I somehow have a tiny waist,

Large, perky tits and a plump, firm ass,

That physically could not be held up by my long, thin legs,

But what can I say? I’m perfect.

I don’t wear makeup because I don’t have to,

Because I look like I’m wearing it even when I’m not;

I wake up in the morning with a smile, looking bright,

With breath that smells like a spring daisy.

I don’t fart.

Or burp.

Or chafe.

Or sweat.

My sneezes and coughs tiptoe around your important conversations.

What was that sport you like again?

I know everything about it.

I drink whiskey, but it doesn’t make me mean or sloppy.

No, when I drink, I just become more lively, more dazzling,

And more horny (but I’m not a slut).

I eat racks of ribs without getting sauce on my face

And I chew as quietly as I sneeze.

You love me because I call people out on their b.s.

But I never call you out on anything

Because I agree with you on everything.

I’m smart, but I’m not smarter than you.

I’m funny, but I’m not funnier than you.

I’m financially independent, but I don’t make more money than you.

I’m never too tired to do things for you;

I keep clean and don’t say an un-clever word.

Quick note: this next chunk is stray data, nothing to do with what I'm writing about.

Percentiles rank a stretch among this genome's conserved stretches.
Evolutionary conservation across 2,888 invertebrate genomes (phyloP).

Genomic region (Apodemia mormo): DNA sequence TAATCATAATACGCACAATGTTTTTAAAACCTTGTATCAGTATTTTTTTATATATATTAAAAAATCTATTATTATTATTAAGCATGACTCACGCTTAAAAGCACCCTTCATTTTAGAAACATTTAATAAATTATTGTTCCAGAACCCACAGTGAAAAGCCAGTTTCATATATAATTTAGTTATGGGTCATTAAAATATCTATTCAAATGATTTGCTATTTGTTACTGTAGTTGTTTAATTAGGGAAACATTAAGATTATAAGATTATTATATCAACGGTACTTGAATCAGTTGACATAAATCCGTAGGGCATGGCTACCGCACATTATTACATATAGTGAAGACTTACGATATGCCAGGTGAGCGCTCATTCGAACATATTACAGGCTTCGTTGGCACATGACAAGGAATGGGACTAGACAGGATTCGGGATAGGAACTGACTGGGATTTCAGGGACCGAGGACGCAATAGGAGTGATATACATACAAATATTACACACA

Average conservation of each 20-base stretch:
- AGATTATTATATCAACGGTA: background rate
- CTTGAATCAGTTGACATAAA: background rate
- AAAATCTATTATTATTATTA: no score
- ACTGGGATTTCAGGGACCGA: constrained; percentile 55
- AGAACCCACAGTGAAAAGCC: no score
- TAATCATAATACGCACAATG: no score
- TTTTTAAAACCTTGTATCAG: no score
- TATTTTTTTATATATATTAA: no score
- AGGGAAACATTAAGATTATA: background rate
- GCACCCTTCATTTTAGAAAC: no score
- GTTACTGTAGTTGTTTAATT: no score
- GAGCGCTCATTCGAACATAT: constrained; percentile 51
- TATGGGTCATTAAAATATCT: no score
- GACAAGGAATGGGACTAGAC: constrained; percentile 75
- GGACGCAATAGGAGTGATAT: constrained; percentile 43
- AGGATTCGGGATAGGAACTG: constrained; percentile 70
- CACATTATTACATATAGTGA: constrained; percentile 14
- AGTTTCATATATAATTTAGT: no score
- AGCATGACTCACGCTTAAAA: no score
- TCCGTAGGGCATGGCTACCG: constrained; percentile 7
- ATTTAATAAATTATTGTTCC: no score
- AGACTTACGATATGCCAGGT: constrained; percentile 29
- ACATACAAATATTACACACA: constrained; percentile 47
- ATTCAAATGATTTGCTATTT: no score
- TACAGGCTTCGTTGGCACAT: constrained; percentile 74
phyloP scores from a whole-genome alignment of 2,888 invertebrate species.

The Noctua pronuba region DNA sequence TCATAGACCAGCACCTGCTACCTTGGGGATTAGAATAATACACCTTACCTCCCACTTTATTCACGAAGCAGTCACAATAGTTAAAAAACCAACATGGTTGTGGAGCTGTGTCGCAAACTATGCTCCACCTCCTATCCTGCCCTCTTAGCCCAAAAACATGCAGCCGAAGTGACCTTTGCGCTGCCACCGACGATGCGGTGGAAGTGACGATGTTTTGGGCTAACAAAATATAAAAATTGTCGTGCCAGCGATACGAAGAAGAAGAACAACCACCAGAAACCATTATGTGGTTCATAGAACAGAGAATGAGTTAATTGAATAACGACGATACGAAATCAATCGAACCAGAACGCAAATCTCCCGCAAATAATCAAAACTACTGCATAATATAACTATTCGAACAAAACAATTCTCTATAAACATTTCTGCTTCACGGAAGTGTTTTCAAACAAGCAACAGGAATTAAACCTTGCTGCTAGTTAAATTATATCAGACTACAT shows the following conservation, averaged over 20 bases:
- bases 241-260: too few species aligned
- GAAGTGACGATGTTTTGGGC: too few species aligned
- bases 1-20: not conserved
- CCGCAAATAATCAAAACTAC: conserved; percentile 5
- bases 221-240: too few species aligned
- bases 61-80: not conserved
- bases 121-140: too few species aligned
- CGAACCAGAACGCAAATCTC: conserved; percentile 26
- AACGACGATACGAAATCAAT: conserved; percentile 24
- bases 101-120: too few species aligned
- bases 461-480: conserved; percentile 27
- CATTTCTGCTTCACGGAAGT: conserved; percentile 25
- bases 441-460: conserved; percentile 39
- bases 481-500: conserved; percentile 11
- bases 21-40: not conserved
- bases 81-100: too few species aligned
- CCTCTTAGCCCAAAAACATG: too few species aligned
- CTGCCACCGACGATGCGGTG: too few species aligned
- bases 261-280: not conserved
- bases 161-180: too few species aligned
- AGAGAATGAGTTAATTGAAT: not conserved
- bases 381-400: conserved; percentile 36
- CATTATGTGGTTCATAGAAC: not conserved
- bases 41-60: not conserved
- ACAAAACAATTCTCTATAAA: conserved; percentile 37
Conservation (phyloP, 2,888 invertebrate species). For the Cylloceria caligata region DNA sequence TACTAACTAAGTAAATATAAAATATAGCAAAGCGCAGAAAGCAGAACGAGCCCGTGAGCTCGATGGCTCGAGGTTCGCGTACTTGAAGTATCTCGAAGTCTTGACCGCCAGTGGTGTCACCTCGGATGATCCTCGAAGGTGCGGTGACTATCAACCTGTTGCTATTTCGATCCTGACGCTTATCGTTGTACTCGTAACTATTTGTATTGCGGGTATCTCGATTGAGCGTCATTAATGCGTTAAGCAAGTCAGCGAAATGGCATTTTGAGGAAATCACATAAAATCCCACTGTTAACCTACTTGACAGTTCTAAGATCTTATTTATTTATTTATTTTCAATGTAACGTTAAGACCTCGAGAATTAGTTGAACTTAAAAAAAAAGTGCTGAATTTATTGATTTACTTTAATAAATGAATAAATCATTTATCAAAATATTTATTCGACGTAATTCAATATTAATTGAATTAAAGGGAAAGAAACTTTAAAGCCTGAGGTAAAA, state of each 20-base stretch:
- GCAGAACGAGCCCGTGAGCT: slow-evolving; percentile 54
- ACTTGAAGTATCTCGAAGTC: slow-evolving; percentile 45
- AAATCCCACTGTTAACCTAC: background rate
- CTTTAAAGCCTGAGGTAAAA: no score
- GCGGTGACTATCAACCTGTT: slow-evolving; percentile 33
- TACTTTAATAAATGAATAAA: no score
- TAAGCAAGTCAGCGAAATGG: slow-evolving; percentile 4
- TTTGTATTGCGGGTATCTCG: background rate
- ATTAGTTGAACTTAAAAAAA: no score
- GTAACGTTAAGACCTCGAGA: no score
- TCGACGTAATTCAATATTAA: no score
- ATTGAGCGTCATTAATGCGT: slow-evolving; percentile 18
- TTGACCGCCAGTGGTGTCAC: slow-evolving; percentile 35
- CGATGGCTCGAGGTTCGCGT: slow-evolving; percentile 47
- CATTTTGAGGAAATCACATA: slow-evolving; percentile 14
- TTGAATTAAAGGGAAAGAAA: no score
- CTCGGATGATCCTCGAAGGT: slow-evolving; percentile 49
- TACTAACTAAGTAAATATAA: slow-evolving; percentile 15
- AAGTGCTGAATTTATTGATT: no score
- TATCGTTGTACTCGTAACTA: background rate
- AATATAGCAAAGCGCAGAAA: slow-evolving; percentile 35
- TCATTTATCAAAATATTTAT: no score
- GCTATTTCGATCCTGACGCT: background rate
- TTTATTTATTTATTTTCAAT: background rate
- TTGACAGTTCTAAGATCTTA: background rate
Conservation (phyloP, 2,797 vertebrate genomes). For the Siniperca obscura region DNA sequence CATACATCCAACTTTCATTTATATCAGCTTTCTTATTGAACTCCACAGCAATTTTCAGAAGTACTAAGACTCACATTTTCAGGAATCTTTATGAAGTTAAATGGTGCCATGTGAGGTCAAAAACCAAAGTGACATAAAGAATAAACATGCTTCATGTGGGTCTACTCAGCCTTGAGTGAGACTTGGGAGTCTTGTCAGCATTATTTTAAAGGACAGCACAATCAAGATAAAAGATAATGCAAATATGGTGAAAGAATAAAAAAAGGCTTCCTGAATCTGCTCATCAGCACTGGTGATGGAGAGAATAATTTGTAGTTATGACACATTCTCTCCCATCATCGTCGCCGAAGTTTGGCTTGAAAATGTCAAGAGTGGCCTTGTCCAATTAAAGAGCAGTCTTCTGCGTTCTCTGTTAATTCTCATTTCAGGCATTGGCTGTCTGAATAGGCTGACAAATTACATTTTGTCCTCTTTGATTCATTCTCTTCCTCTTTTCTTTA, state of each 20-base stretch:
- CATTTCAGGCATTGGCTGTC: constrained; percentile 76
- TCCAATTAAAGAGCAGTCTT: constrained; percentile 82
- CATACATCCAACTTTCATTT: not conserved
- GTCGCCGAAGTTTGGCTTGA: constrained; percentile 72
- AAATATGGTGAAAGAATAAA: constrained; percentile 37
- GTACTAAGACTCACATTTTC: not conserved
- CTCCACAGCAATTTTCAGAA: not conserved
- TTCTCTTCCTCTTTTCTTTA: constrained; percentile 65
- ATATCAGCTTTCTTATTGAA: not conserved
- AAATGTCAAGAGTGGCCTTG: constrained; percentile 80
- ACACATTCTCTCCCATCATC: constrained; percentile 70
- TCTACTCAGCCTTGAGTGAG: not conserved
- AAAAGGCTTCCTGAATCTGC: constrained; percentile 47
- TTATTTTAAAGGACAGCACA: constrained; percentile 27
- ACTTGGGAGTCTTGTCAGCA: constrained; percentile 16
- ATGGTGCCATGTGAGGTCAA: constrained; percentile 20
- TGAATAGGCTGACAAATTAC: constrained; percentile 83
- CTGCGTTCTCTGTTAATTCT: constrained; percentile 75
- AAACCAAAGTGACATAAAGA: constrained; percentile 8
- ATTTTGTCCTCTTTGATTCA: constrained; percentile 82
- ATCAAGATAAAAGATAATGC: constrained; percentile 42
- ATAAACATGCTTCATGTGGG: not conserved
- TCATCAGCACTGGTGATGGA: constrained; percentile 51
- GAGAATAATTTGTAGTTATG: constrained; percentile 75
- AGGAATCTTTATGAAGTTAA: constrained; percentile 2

I’m sweet and kind and innocent.

I’m tough and strong and worldly.

I need you when you want to be needed

And no more or less than that.

I call you when you miss me

And no more or less than that.

I want to have sex whenever you want to

(but I’m not a slut).

In fact, I’ve never had sex before you,

But I’m really good at it.

And I love sexy underwear.

Really, I love it.

I love how the thong nestles itself in my butt,

Like food stuck in your teeth,

And how the lace makes me itch

Like bugs crawling over me.

But I wouldn’t think of revealing my skin to others.

My body is yours, darling.

I never embarrass you because I’m always “on.”

I’m never emotionally vulnerable;

That would make me crazy.

In fact, maybe I’m too guarded

Because of my insecurities,

Because even though I’m perfect,

I just don’t realize it.

You need something to fix, after all.

I’m your perfect woman

And you will settle for no less.

My Top 5 Most Awkward Halloweens

I had a lovely post all written out for today, perfectly catered to reflect my awkwardness, and then my work computer crashed and I was told the files were not recoverable. So, alas, here we are. It was important to me to get a post out today since I missed last week, so I guess I’ll just have to wing it.